4: What advice do you have for fellow female digital nomads who are looking to build a strong community?


Community is created from a need. A need to share and need to learn more or a need for connecting with like minded people, so finding that need is called Niching. So just ask yourself, “What are their pain points? And how can you help? While traveling around Australia and now Europe we often volunteer our time to mentor at startup weekends and help new university students to get their ideas off the ground. We help them pitch their ideas and connect them with other people who might be able to help them. I also used to help businesses in Rural Queensland to get there ideas off the ground and I continue to help others as we travel. During Covid we did a lot of interviews with entrepreneurs and was very active on social groups helping others. We also take on Interns to help them get jobs by teaching them skills they need to get jobs and 80% come out of the internship with employment or they stay with us as contractors.


5: As a mentor, what tips do you have for females who are feeling stuck in their careers, stuck in a place they have lost interest and need a real change?


I have been there a few times and the way I did it was I challenged myself with a proof point. “If I can do this (ride solo across America, complete a training course or learn to fly a plane)……. then I can do anything” Tough challenges are great to give yourself because it builds inner strengths and you learn to push through the through stuff. The second point would be to say ‘yes’ even if you think it’s going to be hard. Third point would be - If you fail try again and again and keep going till you get some success, because in the effort you will find an opportunity. Fourth thing is always ask “how can I help” and how can I be of service to others. Always help out. I would also say if you are unhappy in your job and you are not serving others to your full potential, find a way to serve better or find something where you are going to serve other better. Focus on giving and receiving as a flow. Surround yourself with people who do what you are passionate about. Keep learning, learn to breathe and do the scary stuff daily.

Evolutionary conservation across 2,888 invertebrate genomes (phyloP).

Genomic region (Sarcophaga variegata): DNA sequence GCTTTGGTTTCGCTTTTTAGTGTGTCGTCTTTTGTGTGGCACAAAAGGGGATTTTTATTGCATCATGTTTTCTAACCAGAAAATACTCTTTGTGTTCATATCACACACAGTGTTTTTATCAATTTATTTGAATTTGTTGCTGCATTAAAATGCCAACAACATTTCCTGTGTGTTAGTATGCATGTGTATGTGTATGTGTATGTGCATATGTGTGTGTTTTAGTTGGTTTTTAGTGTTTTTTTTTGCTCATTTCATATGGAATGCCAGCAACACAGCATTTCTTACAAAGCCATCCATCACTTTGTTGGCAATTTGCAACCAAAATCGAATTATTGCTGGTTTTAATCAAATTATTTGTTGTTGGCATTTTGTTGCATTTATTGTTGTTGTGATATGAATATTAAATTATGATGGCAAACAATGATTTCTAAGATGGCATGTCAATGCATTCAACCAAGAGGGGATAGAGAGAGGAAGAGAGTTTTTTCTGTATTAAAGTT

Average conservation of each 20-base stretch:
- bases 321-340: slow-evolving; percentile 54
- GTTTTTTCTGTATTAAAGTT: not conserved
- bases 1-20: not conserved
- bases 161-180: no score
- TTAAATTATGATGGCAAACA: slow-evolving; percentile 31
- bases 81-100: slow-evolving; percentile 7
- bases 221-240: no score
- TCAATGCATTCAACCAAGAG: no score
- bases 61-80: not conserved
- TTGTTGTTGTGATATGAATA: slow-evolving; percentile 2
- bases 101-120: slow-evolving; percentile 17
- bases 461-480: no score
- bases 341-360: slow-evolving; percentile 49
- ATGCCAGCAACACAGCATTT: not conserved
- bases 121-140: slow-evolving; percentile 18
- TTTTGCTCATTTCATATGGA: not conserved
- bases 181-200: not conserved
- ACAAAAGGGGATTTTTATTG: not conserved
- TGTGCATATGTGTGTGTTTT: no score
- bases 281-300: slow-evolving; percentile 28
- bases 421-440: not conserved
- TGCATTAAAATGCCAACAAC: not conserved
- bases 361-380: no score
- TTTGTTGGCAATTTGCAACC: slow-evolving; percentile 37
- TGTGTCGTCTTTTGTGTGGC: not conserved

6: You have served in the Australian Military! Wow - what was that experience like and specifically as a woman?


I joined when I was only 19 and it was for me a natural progression because I was an Airforce cadet when I was at school. I always wanted to serve in the military and it was the thing that got me jobs, working with royalty. It gave me the experience that carried me through my entire life. It gave me the understanding of loyalty, camaraderie, courage and discipline. These values and experience of basic training gave me the edge on everything I have done and I still have deep friendships from my time in the military. It was the thing that enabled me to speak as a young person. As a woman, I don’t think it really made much of a difference to me as I was not trying to become a pilot back then only a flight attendant and they still wouldn’t accept me so I left the military to try and get a job as a fight attendant out in the real world and I did that and more. I do know it was a struggle for some woman in the military but not for me. I am just grateful for the experience because it was a gift that has just kept giving.

7: Where have you lived/worked/traveled that you found challenging and where did you love?


I think every time I move to a new country there is a new challenges and moving to France has definitely been an enormous challenge, from the language to the bureaucracy, I knew it was going to be a struggle and it has been but without it I would not know as much as I know today and I am grateful everyday for the opportunity to learn a new language ( which is difficult because I speak English all day in my work) and experience new ways of doing life. Moving to France is far from romantic it’s definitely more like and adventure and I love it.


8: How do you find work/life balance in your busy life?